In this unflinching and perceptive début novel, Jill Di Donato describes one young sculptor’s struggle to rise above the din of the 1980s art world and to discover her true voice. In the process, she finds herself confronting past wrongs—both those she committed and those committed against her.
Though Beautiful Garbage makes for a good summer read, it’s not a light one—and to my mind that’s only a good thing. This novel won’t let you off the hook easily, intellectually or emotionally.
The novel opens in the winter of 1984, when twenty-three-year-old Jodi Plum is making regular trips to New York City from the Connecticut suburbs, where she lives with her now-single mother. Jodi’s mission: to immerse herself in the city’s art scene and garner interest in her figurative plaster sculptures—no easy feat at a time when abstract art rules the day. Soon, Jodi meets Monika, a fashionable scenester and photographer who takes Jodi under her wing with a mind to jumpstarting her art career. She invites Jodi to share her spacious loft and to use it as a studio at night, when Monika is mysteriously occupied elsewhere.
After Monika connects Jodi with an art dealer, Jodi’s career begins to take off with sales and shows. Yet she remains haunted by past traumas: her father’s abandonment of Jodi and her mother years before, and “horrible things” that Jodi did both with and against a childhood friend and fellow budding artist, Isla.
When Jodi uncovers deceptions in both her professional and private lives (she learns, for one thing, that Monika has been working as a high-class call girl), she finds herself at a crisis point, personally and artistically. In an effort to “feel complete” and “repair the void” left by past traumas, Jodi tries out the life of the call girl herself. Eventually, when she discovers that “[n]one of this was helping the little girl inside me feel better,” she gives up prostitution. But not before it helps her achieve a breakthrough in her art.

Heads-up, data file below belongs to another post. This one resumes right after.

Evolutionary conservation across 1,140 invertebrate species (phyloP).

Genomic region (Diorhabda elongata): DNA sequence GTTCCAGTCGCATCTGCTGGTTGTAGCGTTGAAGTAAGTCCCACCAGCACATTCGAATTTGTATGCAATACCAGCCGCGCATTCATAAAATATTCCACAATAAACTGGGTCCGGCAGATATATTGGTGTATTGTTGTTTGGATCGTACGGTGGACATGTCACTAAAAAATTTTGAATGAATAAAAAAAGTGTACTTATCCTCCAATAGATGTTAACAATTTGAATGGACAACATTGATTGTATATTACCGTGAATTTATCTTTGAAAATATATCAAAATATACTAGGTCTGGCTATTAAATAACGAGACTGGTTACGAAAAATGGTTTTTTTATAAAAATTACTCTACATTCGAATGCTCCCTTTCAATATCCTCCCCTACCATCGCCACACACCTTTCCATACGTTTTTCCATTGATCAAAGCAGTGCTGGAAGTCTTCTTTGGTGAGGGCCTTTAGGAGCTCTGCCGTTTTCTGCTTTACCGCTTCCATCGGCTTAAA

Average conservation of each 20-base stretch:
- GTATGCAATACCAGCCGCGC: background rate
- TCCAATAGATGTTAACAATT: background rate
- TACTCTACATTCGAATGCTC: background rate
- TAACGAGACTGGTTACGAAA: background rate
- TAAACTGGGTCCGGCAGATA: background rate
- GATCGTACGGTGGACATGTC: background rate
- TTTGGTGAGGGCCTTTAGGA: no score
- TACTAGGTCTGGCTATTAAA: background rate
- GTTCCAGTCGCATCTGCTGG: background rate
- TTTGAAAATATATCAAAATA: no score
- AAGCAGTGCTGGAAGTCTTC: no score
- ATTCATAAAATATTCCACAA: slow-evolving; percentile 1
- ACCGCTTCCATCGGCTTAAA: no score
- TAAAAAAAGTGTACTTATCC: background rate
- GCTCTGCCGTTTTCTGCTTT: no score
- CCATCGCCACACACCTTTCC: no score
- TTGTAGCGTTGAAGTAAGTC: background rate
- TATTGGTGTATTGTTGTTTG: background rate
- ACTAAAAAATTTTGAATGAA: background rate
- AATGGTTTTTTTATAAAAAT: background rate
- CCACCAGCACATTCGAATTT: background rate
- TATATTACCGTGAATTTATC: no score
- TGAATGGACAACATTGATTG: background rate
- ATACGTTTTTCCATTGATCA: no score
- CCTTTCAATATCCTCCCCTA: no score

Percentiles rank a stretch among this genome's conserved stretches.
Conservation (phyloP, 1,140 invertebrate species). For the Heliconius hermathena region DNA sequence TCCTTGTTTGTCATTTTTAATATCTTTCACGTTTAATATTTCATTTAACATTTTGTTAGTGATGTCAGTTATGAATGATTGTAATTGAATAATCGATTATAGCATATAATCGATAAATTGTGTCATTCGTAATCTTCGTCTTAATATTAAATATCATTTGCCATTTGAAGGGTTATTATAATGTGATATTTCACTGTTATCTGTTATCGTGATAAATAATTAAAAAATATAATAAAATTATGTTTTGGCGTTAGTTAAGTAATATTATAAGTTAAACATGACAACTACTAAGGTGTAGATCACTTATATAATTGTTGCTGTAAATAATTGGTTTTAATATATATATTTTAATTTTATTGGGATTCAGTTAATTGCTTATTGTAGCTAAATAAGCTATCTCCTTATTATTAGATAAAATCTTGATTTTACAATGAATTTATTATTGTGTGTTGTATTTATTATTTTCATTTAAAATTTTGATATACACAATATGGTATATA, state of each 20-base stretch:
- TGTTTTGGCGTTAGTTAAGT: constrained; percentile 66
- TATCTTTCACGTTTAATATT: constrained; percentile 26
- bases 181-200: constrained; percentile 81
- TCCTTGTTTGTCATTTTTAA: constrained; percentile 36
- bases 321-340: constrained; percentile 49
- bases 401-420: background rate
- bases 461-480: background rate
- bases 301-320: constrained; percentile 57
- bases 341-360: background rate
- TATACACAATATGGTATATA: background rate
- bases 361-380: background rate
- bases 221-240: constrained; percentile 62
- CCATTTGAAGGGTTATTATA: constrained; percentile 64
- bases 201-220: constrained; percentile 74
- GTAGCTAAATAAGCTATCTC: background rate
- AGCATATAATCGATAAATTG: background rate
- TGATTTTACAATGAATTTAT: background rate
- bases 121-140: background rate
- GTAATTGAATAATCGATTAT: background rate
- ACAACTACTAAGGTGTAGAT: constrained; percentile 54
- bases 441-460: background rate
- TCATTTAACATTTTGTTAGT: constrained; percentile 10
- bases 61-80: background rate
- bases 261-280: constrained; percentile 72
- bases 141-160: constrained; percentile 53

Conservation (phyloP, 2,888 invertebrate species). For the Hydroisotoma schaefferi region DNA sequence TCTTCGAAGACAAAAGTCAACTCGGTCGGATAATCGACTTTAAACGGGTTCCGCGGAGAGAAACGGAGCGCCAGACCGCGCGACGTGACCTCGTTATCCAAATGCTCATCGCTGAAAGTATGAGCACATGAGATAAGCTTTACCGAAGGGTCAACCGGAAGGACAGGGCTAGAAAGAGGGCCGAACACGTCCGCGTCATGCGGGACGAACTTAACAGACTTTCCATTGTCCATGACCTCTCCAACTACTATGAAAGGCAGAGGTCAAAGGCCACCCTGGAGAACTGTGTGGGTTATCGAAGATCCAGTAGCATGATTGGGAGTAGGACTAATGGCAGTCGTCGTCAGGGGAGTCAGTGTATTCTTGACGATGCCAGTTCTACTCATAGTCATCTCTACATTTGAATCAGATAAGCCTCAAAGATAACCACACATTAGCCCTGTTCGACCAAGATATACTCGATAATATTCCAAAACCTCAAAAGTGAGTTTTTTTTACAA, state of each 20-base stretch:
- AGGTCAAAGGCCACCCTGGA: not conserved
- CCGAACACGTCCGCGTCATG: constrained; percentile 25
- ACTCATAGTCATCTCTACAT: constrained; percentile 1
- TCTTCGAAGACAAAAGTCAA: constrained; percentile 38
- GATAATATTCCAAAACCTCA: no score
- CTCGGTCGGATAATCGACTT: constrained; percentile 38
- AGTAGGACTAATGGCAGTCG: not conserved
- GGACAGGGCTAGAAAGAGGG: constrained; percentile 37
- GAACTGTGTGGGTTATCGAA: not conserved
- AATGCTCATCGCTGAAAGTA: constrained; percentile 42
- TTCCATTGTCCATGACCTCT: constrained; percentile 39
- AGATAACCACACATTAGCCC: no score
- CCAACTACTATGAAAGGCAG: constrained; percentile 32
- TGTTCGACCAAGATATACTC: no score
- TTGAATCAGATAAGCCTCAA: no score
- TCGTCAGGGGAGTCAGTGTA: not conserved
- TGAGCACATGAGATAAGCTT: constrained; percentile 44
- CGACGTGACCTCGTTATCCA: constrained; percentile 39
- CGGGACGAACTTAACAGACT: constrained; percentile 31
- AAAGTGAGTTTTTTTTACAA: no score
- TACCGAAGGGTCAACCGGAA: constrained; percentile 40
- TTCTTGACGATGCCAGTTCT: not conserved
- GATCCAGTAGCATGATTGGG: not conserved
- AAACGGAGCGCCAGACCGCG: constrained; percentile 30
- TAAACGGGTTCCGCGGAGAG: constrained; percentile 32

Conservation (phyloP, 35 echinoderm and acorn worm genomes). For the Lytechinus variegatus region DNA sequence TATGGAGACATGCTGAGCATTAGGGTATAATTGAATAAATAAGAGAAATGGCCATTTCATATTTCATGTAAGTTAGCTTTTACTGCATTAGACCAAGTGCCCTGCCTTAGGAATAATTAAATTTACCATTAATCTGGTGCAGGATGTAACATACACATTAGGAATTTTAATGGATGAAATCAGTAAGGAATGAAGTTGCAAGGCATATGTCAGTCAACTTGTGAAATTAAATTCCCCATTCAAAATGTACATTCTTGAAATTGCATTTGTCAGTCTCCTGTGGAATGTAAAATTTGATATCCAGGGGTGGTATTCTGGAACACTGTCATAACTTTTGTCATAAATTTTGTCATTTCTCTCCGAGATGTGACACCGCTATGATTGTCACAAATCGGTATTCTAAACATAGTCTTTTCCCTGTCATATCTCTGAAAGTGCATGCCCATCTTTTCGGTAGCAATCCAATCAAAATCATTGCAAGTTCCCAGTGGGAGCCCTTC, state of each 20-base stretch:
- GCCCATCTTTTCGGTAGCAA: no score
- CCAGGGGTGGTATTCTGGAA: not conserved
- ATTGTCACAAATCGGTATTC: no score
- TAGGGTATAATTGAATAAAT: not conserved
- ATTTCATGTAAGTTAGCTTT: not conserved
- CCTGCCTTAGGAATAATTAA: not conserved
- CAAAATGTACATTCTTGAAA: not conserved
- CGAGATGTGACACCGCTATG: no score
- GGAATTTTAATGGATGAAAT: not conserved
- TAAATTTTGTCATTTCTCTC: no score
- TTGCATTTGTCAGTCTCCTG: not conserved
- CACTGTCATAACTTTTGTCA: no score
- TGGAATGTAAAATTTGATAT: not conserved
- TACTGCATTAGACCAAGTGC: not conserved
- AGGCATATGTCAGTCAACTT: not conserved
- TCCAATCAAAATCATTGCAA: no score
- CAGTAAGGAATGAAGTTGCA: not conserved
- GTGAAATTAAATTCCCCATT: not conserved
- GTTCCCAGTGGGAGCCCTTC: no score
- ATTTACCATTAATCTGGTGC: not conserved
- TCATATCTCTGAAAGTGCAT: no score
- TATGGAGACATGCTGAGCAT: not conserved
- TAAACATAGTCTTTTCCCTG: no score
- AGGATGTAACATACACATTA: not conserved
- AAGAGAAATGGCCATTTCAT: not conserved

I don’t want to reveal the specifics of the breakthrough, but I will say that it hinges on the aesthetic power of the female body, a central concern of the novel and of Jodi’s figurative art. It also underscores Jodi’s belief that “People [are] bought and sold all the time”—in the art world and beyond. (In an interview that appeared on The Feminist Wire, Di Donato expanded on this point. Jodi’s “final triumph,” she said, “can be seen as a metaphor for what we all do to some level: sell ourselves, our bodies, our minds, our ideas for money. In a capitalist society, none of us really have any choice.”).
It isn’t easy to write compellingly about the creative process, but Di Donato succeeds on this score, bringing Jodi’s inner struggles to life. In the most direct and unsentimental ways, the author shows us how Jodi’s artistic process evolves over time, largely through her confrontation of uncomfortable truths.
Di Donato is also a keen, unromantic observer of female friendships. Through Jodi’s relationships first with Isla and then with Monika, we see that affection is not necessarily the only, or even the primary, basis of any given friendship. Bonds between women, the novel suggests, can be inspirational, transactional, and even destructive, sometimes all at once.
Would My Pick be Your Pick?If you're interested in ________, the answer may be "Yes":
• The 1980s art scene: Di Donato touches on the influences of a range of artists, from Andy Warhol to Jean-Michel Basquiat to Lynda
• The 1980s club scene
• Anything written by Mary Gaitskill